This has been a positive period for world equity markets though volatility has been on the increase, picking-up on the gyrations in bond markets.

The inflation figures just keep getting worse and the central banks are treading a fine line, the wooden spoon definitely goes to the Bank of England for guiding for a November increase and then failing to deliver. The strain has been taken by sterling, down 3% vs the US dollar over this period.

With the exception of a small fall for Chinese stocks, all major markets rose, the NASDAQ led America (overall it was a strong Q3 reporting season) and European stocks were good across the board. London lagged somewhat as big oil, along with the banks and miners, came on offer again.

Tesla added significantly to market volatility with an extraordinary 44% gain in just two weeks, prior to a 20% retrenchment as Elon Musk gave another demonstration of his publicity genius and started to reduce his personal holding (he has raised around $5.7bn since). Over this particular period, the gain in Tesla was actually eclipsed by a 27% gain for Ford Motor, following through on their gain last month, but, of course, these days Ford is a mere minnow by comparison with a value equivalent to around 7.3% of Tesla’s.

The major oil companies turned down led by an 8% fall for Royal Dutch Shell. At least the price of oil has stopped going up and does appear to be faltering, possibly more encouraging is some definite faltering in the price of natural gas, which hit a peak on 6 October but has since been falling back. Also weakening were the miners as the price of iron ore resumed its slide concerned with a slowing Chinese economy, Rio Tinto came off around 10%.

It was a more mixed picture for the financial sectors, with ten-year bond yields turning down again (actually, up then down then up again, generally disorderly) banks gave back some of their recent gains, Citigroup, Goldman Sachs and Morgan Stanley were all down. Standard Chartered were the worst with a fall of around 7% following dull figures, they really are in need of a strategic shake-up or somebody else might do the job for them. In contrast, most of the insurers and re-insurers showed gains, Swiss RE being the best of them with a 9% move.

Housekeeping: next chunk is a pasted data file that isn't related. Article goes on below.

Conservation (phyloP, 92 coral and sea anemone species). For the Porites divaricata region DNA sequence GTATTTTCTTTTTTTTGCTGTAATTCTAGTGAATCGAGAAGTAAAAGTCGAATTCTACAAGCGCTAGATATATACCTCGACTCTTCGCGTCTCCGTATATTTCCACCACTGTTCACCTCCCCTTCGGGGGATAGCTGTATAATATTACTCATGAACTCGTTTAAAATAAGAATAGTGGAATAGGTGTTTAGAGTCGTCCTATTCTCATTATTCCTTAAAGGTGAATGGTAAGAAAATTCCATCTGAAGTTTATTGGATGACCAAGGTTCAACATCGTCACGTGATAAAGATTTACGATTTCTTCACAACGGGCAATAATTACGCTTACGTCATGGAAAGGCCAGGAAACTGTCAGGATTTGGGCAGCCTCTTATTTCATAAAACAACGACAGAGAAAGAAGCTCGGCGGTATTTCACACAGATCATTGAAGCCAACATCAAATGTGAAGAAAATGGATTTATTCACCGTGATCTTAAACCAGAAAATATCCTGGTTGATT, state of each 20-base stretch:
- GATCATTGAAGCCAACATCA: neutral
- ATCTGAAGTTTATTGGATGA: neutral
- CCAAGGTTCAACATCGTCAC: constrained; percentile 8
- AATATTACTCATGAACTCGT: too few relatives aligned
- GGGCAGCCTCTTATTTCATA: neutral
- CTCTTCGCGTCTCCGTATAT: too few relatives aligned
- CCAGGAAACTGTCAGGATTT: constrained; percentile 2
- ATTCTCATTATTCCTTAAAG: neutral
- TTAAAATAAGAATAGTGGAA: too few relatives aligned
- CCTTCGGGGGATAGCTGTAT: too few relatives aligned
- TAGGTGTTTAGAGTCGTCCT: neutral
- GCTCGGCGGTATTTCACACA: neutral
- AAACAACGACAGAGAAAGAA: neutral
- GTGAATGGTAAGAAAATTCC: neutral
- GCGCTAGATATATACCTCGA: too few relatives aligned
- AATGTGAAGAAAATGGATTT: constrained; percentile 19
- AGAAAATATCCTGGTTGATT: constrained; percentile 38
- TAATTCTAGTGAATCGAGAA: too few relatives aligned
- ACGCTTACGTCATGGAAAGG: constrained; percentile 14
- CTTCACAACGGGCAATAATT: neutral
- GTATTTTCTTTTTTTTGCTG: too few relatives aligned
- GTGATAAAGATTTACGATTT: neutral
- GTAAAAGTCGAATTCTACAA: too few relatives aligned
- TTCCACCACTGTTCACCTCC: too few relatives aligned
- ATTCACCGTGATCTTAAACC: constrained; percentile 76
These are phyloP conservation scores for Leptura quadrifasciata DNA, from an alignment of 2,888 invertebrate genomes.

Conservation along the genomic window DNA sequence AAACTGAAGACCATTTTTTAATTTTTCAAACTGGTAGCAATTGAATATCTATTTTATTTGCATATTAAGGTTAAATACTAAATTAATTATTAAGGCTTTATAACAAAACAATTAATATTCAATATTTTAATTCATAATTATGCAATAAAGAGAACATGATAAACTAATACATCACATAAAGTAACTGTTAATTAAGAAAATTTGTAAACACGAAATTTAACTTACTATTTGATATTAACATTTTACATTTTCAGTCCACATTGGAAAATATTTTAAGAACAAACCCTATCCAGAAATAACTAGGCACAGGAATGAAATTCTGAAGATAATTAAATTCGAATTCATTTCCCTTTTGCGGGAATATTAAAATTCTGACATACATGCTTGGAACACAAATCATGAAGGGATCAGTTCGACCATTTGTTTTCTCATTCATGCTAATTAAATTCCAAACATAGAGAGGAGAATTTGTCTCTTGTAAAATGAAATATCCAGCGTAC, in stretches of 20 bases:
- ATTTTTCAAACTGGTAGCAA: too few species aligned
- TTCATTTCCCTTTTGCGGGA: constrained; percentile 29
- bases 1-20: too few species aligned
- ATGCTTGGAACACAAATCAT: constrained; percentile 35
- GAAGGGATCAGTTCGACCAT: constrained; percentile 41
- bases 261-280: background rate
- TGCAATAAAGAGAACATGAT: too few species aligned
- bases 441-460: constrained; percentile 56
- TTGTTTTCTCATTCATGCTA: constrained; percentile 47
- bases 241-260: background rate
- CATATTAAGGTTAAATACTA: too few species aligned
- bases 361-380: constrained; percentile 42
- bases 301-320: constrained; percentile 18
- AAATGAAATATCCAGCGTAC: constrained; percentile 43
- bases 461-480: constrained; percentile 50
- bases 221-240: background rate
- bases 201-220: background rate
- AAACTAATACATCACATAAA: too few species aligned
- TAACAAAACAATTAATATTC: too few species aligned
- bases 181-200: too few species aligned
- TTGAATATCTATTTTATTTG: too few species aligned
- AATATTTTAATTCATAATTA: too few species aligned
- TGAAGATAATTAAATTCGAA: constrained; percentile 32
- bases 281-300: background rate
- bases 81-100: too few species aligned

The consumer staples had a much brighter month led by L’Oréal after reassuring results and gains for Nestlé following strong revenue guidance for their third quarter. The spirits companies also featured with gains for Diageo, Pernod Ricard and Remy Cointreau. The tech sector appeared to feature something of an old/new split, IBM sank 11% after disappointing figures, Intel fell 8% after their Q3 figures and Texas Instruments by 5% after theirs. In contrast, Microsoft gained around 8% (possibly hard to call this one new tech but certainly rejuvenated..) while Alphabet and Salesforce also rose.

The pharmaceutical sector saw a lot of excitement following the announcement of Pfizer’s success with their proposed pill for the treatment of COVID-19; their stock gained nearly 20%. Roche Holding and Novartis unwound their near twenty year cross holding as Roche bought-in Novartis’ stake for $20.7bn, they will be cancelling the shares (extraordinary to think that they were bearer shares, a train robbers’ delight). As I write, Johnson & Johnson has just announced that they will be splitting the Company into two new listed entities, one focussed on drugs and medical devices and the other on consumer products (e.g. Neutrogena, Tylenol, Band-Aid etc.). Expect to see many corporate bankers at work in the pharmaceutical sector over the next six months…


The above article has been prepared for investment professionals. Any other readers should note this content does not constitute advice or a solicitation to buy, sell, or hold any investment. We strongly recommend speaking to an investment adviser before taking any action based on the information contained in this article.

Please also note the value of investments and the income you get from them may fall as well as rise, and there is no certainty that you will get back the amount of your original investment. You should also be aware that past performance may not be a reliable guide to future performance.

Share this

How would you like to share this?

Twitter icon
Linkedin icon
Email icon